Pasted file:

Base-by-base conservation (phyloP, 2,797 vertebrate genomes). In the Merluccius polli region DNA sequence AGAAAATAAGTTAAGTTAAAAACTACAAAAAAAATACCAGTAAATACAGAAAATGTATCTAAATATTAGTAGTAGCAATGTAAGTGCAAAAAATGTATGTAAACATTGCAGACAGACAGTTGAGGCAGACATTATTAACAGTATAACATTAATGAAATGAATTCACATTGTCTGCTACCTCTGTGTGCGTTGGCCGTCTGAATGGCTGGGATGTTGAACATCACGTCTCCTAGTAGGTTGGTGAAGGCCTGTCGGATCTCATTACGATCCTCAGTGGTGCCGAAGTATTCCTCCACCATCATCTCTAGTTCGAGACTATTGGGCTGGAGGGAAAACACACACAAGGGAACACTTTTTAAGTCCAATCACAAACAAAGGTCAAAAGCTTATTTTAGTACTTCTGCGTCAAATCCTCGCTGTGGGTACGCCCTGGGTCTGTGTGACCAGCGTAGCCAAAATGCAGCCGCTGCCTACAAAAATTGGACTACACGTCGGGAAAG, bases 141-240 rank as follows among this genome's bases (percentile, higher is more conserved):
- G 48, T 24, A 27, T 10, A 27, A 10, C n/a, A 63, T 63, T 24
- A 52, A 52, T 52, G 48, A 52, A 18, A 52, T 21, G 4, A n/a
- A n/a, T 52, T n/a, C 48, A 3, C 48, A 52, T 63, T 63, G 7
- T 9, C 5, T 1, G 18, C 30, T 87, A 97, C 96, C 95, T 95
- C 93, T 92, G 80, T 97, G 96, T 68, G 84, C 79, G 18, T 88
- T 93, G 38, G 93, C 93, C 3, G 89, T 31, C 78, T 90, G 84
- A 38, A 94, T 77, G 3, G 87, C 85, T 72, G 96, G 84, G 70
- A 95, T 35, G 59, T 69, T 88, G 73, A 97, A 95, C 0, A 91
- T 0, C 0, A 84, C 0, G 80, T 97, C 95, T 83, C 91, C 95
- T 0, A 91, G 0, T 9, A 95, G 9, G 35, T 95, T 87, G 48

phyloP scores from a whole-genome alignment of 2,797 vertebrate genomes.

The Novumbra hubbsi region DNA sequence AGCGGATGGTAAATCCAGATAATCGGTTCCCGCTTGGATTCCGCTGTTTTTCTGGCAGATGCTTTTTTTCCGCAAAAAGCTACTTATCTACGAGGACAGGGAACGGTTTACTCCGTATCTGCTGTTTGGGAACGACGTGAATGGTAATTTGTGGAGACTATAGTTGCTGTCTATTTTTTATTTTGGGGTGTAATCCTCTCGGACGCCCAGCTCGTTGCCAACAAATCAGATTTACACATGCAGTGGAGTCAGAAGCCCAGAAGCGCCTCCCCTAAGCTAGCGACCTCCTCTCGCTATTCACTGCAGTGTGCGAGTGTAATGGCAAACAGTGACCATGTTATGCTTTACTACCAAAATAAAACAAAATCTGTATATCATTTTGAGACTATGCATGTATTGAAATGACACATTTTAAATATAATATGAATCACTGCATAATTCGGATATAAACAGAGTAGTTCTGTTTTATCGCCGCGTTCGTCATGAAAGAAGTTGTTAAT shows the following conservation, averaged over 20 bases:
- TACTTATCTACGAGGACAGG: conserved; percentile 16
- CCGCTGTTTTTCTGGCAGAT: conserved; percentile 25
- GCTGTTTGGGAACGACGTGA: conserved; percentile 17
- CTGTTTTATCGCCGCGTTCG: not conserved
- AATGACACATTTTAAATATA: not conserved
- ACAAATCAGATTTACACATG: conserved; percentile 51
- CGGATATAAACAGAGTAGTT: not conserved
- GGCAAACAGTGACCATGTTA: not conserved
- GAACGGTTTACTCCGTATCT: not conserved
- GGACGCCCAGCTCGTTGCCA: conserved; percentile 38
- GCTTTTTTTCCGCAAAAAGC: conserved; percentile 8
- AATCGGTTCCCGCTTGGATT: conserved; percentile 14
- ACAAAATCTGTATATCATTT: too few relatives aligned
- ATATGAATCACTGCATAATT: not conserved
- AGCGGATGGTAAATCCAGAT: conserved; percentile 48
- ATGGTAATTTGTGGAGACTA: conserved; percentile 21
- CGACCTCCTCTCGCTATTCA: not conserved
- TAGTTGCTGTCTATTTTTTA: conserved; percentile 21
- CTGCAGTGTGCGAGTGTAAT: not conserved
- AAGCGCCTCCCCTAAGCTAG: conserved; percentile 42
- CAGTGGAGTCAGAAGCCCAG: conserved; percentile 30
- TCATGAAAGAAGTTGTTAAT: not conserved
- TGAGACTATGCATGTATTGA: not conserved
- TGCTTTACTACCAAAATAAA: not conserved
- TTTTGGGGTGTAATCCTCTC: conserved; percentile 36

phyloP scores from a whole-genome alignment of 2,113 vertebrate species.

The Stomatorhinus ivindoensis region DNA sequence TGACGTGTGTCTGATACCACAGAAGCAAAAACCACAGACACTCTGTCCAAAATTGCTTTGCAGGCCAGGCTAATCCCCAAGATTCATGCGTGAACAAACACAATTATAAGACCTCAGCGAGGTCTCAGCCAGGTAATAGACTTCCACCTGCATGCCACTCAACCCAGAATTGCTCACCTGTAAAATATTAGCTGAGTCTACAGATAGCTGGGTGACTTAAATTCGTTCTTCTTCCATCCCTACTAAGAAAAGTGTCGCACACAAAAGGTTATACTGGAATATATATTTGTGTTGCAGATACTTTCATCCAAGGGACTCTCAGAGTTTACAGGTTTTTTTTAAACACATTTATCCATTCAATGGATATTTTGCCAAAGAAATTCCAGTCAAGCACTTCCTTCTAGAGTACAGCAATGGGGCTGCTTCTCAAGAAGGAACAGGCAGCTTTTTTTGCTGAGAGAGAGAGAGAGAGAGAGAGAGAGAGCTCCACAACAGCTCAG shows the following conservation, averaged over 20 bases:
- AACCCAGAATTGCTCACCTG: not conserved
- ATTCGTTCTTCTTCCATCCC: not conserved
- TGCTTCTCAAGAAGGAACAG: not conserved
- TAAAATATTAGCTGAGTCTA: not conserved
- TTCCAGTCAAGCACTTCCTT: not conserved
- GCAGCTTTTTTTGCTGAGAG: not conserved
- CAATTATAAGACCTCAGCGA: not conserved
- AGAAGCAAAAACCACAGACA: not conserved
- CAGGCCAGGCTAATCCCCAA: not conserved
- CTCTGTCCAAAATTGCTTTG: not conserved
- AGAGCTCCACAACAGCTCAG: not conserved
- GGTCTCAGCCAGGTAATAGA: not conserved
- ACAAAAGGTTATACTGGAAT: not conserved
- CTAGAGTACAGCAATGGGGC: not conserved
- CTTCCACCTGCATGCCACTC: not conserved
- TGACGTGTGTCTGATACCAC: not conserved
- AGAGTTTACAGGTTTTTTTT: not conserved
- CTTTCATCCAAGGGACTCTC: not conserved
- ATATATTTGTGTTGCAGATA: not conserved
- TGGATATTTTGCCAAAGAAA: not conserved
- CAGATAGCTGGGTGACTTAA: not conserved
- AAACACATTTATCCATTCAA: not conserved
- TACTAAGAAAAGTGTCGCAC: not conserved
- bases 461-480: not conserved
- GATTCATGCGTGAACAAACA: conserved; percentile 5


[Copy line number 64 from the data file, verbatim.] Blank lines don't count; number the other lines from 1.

- bases 461-480: not conserved